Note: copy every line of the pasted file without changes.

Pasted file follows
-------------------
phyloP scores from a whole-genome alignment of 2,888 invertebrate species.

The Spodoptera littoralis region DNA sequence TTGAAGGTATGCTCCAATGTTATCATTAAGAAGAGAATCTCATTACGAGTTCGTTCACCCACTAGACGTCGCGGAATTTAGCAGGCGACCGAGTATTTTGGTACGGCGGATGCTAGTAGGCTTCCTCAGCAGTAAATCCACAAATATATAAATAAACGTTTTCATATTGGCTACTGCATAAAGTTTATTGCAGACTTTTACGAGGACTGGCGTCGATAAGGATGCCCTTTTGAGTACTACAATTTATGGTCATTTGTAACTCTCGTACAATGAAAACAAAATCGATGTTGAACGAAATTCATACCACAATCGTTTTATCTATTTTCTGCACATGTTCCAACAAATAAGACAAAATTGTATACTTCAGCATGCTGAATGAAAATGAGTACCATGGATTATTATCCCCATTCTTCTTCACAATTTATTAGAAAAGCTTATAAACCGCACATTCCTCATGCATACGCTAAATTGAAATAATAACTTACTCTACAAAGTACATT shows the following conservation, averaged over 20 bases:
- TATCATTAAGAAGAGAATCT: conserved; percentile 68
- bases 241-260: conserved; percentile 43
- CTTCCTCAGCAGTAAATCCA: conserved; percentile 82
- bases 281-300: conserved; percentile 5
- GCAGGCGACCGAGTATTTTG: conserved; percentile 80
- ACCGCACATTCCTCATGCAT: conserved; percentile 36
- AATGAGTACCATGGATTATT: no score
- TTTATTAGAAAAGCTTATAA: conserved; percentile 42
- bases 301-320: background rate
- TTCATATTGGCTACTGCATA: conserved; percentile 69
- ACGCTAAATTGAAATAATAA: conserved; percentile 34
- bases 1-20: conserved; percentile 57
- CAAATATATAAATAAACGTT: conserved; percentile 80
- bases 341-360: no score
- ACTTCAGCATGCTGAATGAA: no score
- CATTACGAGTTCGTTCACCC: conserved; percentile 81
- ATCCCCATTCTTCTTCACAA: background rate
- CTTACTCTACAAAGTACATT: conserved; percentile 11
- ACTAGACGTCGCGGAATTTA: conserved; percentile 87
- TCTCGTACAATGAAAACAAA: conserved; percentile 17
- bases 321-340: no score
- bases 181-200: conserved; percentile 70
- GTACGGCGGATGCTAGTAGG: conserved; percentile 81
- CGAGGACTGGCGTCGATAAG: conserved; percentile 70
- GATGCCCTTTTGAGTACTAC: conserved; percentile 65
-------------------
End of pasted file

phyloP scores from a whole-genome alignment of 2,888 invertebrate species.

The Spodoptera littoralis region DNA sequence TTGAAGGTATGCTCCAATGTTATCATTAAGAAGAGAATCTCATTACGAGTTCGTTCACCCACTAGACGTCGCGGAATTTAGCAGGCGACCGAGTATTTTGGTACGGCGGATGCTAGTAGGCTTCCTCAGCAGTAAATCCACAAATATATAAATAAACGTTTTCATATTGGCTACTGCATAAAGTTTATTGCAGACTTTTACGAGGACTGGCGTCGATAAGGATGCCCTTTTGAGTACTACAATTTATGGTCATTTGTAACTCTCGTACAATGAAAACAAAATCGATGTTGAACGAAATTCATACCACAATCGTTTTATCTATTTTCTGCACATGTTCCAACAAATAAGACAAAATTGTATACTTCAGCATGCTGAATGAAAATGAGTACCATGGATTATTATCCCCATTCTTCTTCACAATTTATTAGAAAAGCTTATAAACCGCACATTCCTCATGCATACGCTAAATTGAAATAATAACTTACTCTACAAAGTACATT shows the following conservation, averaged over 20 bases:
- TATCATTAAGAAGAGAATCT: conserved; percentile 68
- bases 241-260: conserved; percentile 43
- CTTCCTCAGCAGTAAATCCA: conserved; percentile 82
- bases 281-300: conserved; percentile 5
- GCAGGCGACCGAGTATTTTG: conserved; percentile 80
- ACCGCACATTCCTCATGCAT: conserved; percentile 36
- AATGAGTACCATGGATTATT: no score
- TTTATTAGAAAAGCTTATAA: conserved; percentile 42
- bases 301-320: background rate
- TTCATATTGGCTACTGCATA: conserved; percentile 69
- ACGCTAAATTGAAATAATAA: conserved; percentile 34
- bases 1-20: conserved; percentile 57
- CAAATATATAAATAAACGTT: conserved; percentile 80
- bases 341-360: no score
- ACTTCAGCATGCTGAATGAA: no score
- CATTACGAGTTCGTTCACCC: conserved; percentile 81
- ATCCCCATTCTTCTTCACAA: background rate
- CTTACTCTACAAAGTACATT: conserved; percentile 11
- ACTAGACGTCGCGGAATTTA: conserved; percentile 87
- TCTCGTACAATGAAAACAAA: conserved; percentile 17
- bases 321-340: no score
- bases 181-200: conserved; percentile 70
- GTACGGCGGATGCTAGTAGG: conserved; percentile 81
- CGAGGACTGGCGTCGATAAG: conserved; percentile 70
- GATGCCCTTTTGAGTACTAC: conserved; percentile 65